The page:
Nfld. & Labrador

More tickets, fines coming for people found littering on highways

Littering and illegal dumping has been an ongoing issue on Newfoundland and Labrador's highways, and the province says it's going to get tougher on violators.

'Hard tickets for hard tickets' caught littering on province's highways

Service NL Minister Dan Crummell says provincial officials will be enforcing rules around littering by handing out more tickets and fines than warnings this summer. (CBC)

Littering and illegal dumping has been an ongoing issue on Newfoundland and Labrador's highways, and the province says it's going to get tougher on violators.

Service NL Minister Dan Crummell was at the CBC community cleanup Friday and announced the province would be handing out "hard tickets" for people caught littering.

Crummell said the province has been working on prevention and awareness, as well as giving out mostly warning tickets, but has come to a point where something more needs to be done.

"We're changing how we're going to the roads of our province — we're going to start issuing hard tickets now," he said.

"We just want to let the people of the province know that we're going to step up enforcement and we're going to be giving out hard tickets."

We're changing how we're going to the roads of our province — we're going to start issuing hard tickets now.- Service NL Minister Dan Crummell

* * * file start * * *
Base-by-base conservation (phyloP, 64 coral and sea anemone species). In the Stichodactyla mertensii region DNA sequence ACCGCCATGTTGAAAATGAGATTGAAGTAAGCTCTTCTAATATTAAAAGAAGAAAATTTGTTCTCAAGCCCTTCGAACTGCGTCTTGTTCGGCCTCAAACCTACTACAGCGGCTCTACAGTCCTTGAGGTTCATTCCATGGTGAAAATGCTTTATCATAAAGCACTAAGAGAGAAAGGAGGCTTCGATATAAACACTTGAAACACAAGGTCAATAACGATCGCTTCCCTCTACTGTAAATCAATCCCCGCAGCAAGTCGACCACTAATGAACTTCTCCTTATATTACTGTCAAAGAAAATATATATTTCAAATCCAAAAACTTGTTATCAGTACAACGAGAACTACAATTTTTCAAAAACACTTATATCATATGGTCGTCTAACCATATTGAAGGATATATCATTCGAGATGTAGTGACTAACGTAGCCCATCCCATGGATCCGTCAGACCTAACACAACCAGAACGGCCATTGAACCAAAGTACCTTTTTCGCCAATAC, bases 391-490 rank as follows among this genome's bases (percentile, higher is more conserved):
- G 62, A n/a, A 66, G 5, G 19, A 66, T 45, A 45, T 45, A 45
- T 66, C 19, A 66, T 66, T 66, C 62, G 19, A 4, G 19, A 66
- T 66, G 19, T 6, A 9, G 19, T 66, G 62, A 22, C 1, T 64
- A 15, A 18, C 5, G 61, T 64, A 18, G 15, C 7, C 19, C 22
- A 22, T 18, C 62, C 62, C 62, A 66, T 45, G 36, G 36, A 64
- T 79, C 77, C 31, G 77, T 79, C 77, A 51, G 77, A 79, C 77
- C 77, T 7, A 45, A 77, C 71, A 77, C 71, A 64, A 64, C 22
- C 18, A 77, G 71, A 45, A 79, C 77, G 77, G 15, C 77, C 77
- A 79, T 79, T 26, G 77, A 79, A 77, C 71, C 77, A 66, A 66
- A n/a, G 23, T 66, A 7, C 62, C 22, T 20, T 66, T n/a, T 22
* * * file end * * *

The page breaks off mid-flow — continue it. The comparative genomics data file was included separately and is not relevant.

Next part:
According to Crummell, the fines range from a minimum of $125, and can go as high as $600 for anyone found littering on the highways.

The challenging part, he said, will be ensuring the people who receive the fines are actually paying them.

"It's a difficult situation because a lot of the people that are doing these illegal activities are people that have no fixed address, they're hard to track down. They're the people out there that are creating some of the, most of the crime that's happening in our province," said Crummell.

"Hard tickets for hard tickets, I like that. Maybe we'll use that as part of our communications," Crummell said to CBC's St. John's Morning Show host Anthony Germain.

Crummell said the people responsible for the litter need to realize it's time to change their behaviour, and if they need to be ticketed to learn that, then that's what will happen.

Service NL reminds the public that large objects like washers, dryers, and furniture must be properly secured with straps or ropes capable of restraining the weight of the object.

Other loads of smaller debris must be covered with a tarp or netted material to prevent items from blowing around or falling from the load.

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